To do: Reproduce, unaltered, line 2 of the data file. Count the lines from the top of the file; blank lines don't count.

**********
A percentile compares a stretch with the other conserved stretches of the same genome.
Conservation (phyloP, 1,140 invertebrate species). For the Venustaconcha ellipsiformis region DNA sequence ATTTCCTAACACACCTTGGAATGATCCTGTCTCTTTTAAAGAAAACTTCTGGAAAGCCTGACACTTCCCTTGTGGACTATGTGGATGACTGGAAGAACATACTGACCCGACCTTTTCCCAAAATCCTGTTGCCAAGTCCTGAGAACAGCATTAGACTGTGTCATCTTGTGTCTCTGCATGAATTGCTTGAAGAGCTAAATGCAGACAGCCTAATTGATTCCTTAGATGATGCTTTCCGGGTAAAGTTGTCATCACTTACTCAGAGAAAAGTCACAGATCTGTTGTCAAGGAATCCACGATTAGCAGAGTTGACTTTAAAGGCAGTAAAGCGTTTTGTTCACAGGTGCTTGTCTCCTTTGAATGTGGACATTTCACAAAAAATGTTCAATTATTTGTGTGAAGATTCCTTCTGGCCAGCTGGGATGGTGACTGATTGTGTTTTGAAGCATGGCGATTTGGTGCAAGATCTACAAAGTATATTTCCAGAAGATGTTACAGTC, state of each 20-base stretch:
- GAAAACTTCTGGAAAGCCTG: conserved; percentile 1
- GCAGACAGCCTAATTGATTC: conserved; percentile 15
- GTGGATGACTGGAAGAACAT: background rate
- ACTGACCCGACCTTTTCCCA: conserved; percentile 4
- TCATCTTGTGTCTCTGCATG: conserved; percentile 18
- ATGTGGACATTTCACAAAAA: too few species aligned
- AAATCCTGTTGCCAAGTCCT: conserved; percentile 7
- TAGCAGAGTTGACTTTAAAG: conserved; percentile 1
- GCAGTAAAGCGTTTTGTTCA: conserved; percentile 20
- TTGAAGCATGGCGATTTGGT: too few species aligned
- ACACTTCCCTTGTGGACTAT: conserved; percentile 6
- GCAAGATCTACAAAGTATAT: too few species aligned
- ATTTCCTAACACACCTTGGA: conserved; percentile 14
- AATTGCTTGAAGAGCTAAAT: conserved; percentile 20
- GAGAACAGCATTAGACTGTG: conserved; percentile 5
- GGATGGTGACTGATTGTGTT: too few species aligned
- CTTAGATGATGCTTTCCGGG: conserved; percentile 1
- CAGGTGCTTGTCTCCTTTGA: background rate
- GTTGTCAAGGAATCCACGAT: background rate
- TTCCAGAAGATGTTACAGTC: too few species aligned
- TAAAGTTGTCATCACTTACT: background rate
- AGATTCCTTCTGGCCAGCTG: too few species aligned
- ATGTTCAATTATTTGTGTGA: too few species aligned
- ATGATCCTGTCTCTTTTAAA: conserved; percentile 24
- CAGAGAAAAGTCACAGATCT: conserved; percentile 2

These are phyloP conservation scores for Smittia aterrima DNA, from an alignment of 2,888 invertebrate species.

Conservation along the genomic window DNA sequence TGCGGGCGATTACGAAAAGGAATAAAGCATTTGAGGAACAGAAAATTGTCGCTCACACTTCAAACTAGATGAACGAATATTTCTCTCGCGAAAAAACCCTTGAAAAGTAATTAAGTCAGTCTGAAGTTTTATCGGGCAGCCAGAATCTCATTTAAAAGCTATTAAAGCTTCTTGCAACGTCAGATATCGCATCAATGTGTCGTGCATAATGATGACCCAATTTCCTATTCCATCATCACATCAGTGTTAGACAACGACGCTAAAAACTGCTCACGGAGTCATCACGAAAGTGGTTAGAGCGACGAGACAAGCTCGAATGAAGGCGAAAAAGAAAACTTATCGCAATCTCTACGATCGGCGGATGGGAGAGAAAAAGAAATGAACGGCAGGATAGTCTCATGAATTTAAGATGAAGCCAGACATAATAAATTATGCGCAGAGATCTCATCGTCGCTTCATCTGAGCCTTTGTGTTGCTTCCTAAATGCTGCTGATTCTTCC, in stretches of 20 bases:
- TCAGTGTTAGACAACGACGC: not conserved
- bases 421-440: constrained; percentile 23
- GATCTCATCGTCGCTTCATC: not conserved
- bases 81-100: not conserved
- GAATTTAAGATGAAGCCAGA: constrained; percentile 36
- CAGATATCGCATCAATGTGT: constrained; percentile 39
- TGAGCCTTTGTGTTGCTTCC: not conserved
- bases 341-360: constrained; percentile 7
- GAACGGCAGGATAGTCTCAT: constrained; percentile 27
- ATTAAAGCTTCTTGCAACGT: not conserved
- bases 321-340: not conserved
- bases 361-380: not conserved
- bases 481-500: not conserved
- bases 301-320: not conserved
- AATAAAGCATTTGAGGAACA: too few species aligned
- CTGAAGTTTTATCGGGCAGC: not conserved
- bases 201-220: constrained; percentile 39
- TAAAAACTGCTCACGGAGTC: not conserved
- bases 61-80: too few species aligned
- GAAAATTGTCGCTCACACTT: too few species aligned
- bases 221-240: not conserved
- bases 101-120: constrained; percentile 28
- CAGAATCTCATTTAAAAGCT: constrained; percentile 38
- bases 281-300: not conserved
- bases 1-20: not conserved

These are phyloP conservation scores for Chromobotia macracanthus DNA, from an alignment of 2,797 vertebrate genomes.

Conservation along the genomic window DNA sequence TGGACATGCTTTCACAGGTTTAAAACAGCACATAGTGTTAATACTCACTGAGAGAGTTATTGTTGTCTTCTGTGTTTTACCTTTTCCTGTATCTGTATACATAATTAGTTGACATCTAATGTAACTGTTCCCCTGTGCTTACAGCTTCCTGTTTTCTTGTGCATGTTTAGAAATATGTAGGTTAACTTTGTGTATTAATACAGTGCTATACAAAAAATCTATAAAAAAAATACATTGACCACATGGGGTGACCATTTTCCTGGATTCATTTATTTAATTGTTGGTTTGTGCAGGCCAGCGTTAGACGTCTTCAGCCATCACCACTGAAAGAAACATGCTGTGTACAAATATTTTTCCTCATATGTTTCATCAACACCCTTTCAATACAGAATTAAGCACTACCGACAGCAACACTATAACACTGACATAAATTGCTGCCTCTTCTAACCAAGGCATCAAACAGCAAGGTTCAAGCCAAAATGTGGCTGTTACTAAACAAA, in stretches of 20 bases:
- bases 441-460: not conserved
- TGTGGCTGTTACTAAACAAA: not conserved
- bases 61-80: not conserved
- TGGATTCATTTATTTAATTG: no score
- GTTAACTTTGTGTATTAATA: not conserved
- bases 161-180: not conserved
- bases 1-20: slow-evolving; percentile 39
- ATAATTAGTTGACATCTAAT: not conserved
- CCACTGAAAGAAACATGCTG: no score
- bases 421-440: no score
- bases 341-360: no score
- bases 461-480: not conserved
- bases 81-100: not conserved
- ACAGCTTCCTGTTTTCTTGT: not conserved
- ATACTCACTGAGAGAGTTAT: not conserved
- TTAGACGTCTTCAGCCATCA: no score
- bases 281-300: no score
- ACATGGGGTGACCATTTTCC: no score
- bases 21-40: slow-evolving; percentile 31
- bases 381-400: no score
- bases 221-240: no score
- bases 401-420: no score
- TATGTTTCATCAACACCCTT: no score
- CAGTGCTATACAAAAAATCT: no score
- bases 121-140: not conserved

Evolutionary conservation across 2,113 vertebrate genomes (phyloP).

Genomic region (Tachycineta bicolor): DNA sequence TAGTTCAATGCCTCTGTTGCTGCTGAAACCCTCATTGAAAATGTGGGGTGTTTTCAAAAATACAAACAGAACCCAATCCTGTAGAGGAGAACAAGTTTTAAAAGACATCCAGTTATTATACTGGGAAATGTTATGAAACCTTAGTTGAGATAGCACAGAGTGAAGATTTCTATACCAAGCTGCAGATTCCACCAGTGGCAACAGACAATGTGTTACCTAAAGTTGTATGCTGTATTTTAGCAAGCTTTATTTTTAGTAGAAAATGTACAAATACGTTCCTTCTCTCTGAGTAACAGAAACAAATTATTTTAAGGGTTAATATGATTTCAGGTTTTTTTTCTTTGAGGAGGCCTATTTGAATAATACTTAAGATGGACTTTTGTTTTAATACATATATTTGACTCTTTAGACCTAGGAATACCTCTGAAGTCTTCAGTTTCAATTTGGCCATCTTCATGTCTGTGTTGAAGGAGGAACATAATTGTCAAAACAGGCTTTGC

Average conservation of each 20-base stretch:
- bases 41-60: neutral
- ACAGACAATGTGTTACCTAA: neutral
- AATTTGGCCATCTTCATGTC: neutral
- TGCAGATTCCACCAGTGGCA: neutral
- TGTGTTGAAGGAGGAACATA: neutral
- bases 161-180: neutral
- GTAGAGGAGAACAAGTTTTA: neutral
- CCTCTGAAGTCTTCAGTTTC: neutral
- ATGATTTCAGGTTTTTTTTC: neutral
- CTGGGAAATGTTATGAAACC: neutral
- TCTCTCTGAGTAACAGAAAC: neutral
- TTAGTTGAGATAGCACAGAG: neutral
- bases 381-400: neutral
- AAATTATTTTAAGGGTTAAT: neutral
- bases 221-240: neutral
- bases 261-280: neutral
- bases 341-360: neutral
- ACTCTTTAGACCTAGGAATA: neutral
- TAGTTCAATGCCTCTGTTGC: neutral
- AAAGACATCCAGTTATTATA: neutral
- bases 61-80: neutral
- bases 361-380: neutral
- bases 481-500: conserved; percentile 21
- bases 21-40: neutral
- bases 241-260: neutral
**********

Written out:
Conservation (phyloP, 1,140 invertebrate species). For the Venustaconcha ellipsiformis region DNA sequence ATTTCCTAACACACCTTGGAATGATCCTGTCTCTTTTAAAGAAAACTTCTGGAAAGCCTGACACTTCCCTTGTGGACTATGTGGATGACTGGAAGAACATACTGACCCGACCTTTTCCCAAAATCCTGTTGCCAAGTCCTGAGAACAGCATTAGACTGTGTCATCTTGTGTCTCTGCATGAATTGCTTGAAGAGCTAAATGCAGACAGCCTAATTGATTCCTTAGATGATGCTTTCCGGGTAAAGTTGTCATCACTTACTCAGAGAAAAGTCACAGATCTGTTGTCAAGGAATCCACGATTAGCAGAGTTGACTTTAAAGGCAGTAAAGCGTTTTGTTCACAGGTGCTTGTCTCCTTTGAATGTGGACATTTCACAAAAAATGTTCAATTATTTGTGTGAAGATTCCTTCTGGCCAGCTGGGATGGTGACTGATTGTGTTTTGAAGCATGGCGATTTGGTGCAAGATCTACAAAGTATATTTCCAGAAGATGTTACAGTC, state of each 20-base stretch: